“Circuit Breakers” created by Amber Jones, Amanda Marano, Caitlin Quinlan and Jack Taylor, is a piece that explores the modern representation of data with an attempt to break it. In our project, we explored the art of datamoshing, circuit bending and vocoding, all while projecting our visuals onto a pile of mirror balls to expand the area that visuals are typically confined in.
Circuit Bending – Amanda Marano
Datamoshing/Visuals – Jack Taylor
Composition – Caitlin Quinlan
Sound Design – Amber Jones
To circuit-bend our children’s toy, we decided to modify it to do a basic pitch-bend, that is, create the ability to dynamically adjust the pitch and speed of the toy in real-time. In order to do that we first found the resistor that controlled the clock speed of the simple printed circuit board inside the toy. A clock in digital logic is a signal that is used to synchronize all of the signals sent throughout a digital circuit, so everything runs in the order it is supposed to and nothing breaks. In order to find this resistor, we opened the back of the toy and located all of the larger components connected with wires (in our case it was two resistors, a capacitor, and the speaker). By changing the clock, either increasing or decreasing the speed, we change the speed of the entire circuit, and with it the pitch of the sounds (low pitch for low speeds, high pitch for high speeds). While playing the instrument, we touched these leads with our fingers (a licked finger creates a short in the circuit) and noted how the sound quality changed with the short circuit. When we located the correct resistor, we snipped it out and soldered in its place a potentiometer. A potentiometer is a variable resistor that is modifiable in real time by turning the dial or knob on the top, either with your fingers or a screwdriver. After drilling a hole in the toy’s chassis and sticking the potentiometer through, we were able to change the speed and pitch of the sounds by spinning the knob while playing notes. During our performance, we used a microphone by the speaker, but didn’t otherwise alter the original sounds in any way. – Amanda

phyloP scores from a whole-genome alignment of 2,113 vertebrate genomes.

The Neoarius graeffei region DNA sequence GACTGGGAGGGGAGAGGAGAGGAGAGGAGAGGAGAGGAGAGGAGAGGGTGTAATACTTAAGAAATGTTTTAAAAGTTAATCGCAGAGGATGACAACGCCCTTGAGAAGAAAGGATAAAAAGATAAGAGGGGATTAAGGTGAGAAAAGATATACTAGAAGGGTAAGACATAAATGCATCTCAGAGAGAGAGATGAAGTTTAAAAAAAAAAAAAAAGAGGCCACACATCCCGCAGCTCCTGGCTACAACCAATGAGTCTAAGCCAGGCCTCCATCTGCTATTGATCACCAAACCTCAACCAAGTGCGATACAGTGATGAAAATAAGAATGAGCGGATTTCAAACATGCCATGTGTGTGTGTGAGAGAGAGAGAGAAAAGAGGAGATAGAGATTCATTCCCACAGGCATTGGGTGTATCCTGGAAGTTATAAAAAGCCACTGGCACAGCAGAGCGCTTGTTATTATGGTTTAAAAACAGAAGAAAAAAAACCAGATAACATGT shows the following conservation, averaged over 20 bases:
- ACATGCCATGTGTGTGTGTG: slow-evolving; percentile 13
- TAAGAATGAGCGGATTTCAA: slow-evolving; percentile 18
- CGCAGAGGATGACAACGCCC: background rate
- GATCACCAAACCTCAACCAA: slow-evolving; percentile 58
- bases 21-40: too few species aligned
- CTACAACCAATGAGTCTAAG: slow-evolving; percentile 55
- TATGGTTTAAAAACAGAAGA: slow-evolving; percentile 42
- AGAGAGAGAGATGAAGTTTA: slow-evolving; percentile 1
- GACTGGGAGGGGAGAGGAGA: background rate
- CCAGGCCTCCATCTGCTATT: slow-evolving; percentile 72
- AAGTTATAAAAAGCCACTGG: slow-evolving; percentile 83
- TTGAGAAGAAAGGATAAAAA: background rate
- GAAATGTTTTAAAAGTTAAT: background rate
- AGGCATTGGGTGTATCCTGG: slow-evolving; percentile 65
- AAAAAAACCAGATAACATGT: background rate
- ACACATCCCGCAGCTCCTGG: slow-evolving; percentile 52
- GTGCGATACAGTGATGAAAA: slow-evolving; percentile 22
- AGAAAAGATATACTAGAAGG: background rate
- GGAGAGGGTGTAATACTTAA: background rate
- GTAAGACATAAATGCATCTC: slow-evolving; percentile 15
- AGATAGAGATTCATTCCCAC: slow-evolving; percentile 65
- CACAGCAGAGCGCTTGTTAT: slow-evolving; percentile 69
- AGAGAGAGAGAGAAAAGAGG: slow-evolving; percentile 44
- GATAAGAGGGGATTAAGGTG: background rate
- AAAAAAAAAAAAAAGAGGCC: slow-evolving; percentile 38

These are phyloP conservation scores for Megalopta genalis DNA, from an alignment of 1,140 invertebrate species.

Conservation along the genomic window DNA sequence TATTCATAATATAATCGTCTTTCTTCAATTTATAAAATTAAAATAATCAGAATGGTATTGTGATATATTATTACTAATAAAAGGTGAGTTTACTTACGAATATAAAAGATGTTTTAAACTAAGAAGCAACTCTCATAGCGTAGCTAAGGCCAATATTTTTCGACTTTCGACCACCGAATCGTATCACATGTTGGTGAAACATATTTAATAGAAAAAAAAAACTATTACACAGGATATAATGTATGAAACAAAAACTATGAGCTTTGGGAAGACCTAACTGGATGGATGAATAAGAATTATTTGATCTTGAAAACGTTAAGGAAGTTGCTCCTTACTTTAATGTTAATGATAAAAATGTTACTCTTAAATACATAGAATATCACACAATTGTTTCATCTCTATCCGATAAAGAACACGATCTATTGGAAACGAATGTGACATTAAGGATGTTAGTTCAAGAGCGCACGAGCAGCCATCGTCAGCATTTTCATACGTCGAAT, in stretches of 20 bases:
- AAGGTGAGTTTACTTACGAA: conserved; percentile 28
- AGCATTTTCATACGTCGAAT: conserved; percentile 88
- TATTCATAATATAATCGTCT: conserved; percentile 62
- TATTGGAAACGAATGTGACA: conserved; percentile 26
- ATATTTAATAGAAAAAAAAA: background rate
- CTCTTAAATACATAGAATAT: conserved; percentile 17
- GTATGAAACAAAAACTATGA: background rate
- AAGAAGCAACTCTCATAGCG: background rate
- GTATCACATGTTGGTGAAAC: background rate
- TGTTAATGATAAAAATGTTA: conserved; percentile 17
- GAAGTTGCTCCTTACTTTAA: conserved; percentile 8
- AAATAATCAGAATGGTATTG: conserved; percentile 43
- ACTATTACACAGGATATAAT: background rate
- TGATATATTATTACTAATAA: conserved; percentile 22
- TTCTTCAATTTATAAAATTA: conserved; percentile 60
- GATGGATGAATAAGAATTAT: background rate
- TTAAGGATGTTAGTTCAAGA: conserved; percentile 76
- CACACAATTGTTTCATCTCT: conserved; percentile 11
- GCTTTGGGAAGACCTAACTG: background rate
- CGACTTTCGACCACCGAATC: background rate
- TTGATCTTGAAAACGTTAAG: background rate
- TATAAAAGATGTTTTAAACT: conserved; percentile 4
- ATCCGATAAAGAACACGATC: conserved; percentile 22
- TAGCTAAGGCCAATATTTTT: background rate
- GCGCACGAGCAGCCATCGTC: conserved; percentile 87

Video of how the circuitbent piano functions:
For our final project it was my job to create the visuals using a databending technique called datamoshing. Datamoshing is a process that removes certain frames in a video which then allows it to glitch. For the visuals I wanted to play the idea of nature’s relationship to technology. I though that videos of flowers blooming would be interesting to datamosh and would contribute to our overarching theme of glitch. Basically I converted the videos into a different format using ffmpegx then imported those clips into a program called avidemux. With this program I was able to remove the I frames from the clips (these frames record the differences in movement from one frame to the next). I was also able to copy and past frames, resulting in explosions of colors and distorted movement. – Jack
For our project I was interested in using the vocoder. After Amber created the background music I composed a melody that could be sung with the vocoder over it. The toy piano had a kind of funny and sad tone to it when it was played so I paid homage to that in my lyrics and wrote:
“My circuits are bending
I can’t sing in tune
But maybe I can dance”
All of the post-processing effects and instruments used in our performance (besides the raw sound of the toy piano) were created using Ableton Live. Our original idea was to have a fun, upbeat, high-pitched and slightly overwhelming dance track, however, upon the bending of the toy piano, I realized that the sounds were completely different than intended. It turned out that the ‘broken’ sound of the toy piano was more apparent when its clock was slowed down. Paired along with the visuals as well, the song quickly changed from 160 bpm to 48bpm. The song itself was 7 tracks – 4 instrument tracks, a drumkit, the carrier for the vocoder track, and the vocoder. Every instrument rack/preset I made was with the ‘Analog’ instrument. I wanted the sounds to be very obviously and unapologetically digital, but slightly detuned to make them seem only slightly more organic. All of the sounds were either made with 2 Saw/Square oscillators or Saw/Saw oscillators.
guitar-like chords patch:
bit reduced 808: